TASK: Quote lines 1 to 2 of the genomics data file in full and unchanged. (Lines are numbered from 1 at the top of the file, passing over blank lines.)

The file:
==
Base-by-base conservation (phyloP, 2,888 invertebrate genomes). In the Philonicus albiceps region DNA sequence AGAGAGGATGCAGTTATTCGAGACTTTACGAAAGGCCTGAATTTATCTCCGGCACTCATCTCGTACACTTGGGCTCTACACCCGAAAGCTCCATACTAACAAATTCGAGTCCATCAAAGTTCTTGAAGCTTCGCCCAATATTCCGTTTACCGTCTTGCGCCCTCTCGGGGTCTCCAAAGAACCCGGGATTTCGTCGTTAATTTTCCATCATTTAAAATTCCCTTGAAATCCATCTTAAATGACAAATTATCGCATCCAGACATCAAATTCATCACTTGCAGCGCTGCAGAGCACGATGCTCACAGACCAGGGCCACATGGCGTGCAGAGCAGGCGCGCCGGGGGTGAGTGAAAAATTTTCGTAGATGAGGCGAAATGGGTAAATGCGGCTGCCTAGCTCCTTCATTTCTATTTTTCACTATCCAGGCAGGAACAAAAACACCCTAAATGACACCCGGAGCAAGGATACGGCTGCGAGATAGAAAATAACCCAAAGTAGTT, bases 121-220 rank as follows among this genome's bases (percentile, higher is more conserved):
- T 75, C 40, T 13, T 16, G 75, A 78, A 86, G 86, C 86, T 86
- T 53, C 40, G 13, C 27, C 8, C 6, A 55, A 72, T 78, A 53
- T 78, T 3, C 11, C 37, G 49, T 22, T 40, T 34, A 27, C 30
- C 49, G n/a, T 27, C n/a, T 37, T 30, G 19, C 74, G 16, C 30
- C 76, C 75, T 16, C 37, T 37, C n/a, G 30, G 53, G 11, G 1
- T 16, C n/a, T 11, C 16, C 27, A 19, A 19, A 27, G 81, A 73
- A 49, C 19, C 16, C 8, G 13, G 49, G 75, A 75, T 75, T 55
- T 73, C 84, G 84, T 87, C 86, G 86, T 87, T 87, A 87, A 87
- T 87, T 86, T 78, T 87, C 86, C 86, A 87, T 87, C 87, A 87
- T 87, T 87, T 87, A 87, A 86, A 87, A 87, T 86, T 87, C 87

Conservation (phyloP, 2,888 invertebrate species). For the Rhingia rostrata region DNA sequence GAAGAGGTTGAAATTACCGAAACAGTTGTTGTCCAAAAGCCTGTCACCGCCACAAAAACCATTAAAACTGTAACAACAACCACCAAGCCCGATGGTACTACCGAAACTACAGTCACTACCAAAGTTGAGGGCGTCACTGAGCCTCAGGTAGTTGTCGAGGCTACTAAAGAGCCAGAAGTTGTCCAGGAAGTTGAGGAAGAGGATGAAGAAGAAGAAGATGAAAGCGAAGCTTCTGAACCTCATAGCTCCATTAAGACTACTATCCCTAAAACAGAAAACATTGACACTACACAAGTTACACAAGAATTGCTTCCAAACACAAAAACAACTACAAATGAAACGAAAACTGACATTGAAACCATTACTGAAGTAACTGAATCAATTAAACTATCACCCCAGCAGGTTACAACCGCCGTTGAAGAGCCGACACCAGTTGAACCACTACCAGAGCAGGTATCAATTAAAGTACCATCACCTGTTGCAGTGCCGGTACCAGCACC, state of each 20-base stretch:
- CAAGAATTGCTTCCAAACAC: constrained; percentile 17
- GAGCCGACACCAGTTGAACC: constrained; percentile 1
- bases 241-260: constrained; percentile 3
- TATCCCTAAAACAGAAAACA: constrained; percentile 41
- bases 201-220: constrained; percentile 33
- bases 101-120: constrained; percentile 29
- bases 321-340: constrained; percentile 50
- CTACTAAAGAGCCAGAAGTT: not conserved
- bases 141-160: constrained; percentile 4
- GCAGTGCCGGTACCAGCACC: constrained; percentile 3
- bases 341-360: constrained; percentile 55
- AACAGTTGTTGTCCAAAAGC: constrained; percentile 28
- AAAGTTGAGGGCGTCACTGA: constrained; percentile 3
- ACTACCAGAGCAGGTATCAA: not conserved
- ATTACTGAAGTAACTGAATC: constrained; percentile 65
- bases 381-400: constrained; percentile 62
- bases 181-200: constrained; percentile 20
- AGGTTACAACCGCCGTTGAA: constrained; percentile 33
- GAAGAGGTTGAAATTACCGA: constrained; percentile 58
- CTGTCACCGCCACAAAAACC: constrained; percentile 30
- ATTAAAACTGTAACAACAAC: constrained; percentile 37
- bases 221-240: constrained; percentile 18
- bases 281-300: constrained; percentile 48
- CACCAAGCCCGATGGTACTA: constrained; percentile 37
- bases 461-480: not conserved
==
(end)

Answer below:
Base-by-base conservation (phyloP, 2,888 invertebrate genomes). In the Philonicus albiceps region DNA sequence AGAGAGGATGCAGTTATTCGAGACTTTACGAAAGGCCTGAATTTATCTCCGGCACTCATCTCGTACACTTGGGCTCTACACCCGAAAGCTCCATACTAACAAATTCGAGTCCATCAAAGTTCTTGAAGCTTCGCCCAATATTCCGTTTACCGTCTTGCGCCCTCTCGGGGTCTCCAAAGAACCCGGGATTTCGTCGTTAATTTTCCATCATTTAAAATTCCCTTGAAATCCATCTTAAATGACAAATTATCGCATCCAGACATCAAATTCATCACTTGCAGCGCTGCAGAGCACGATGCTCACAGACCAGGGCCACATGGCGTGCAGAGCAGGCGCGCCGGGGGTGAGTGAAAAATTTTCGTAGATGAGGCGAAATGGGTAAATGCGGCTGCCTAGCTCCTTCATTTCTATTTTTCACTATCCAGGCAGGAACAAAAACACCCTAAATGACACCCGGAGCAAGGATACGGCTGCGAGATAGAAAATAACCCAAAGTAGTT, bases 121-220 rank as follows among this genome's bases (percentile, higher is more conserved):
- T 75, C 40, T 13, T 16, G 75, A 78, A 86, G 86, C 86, T 86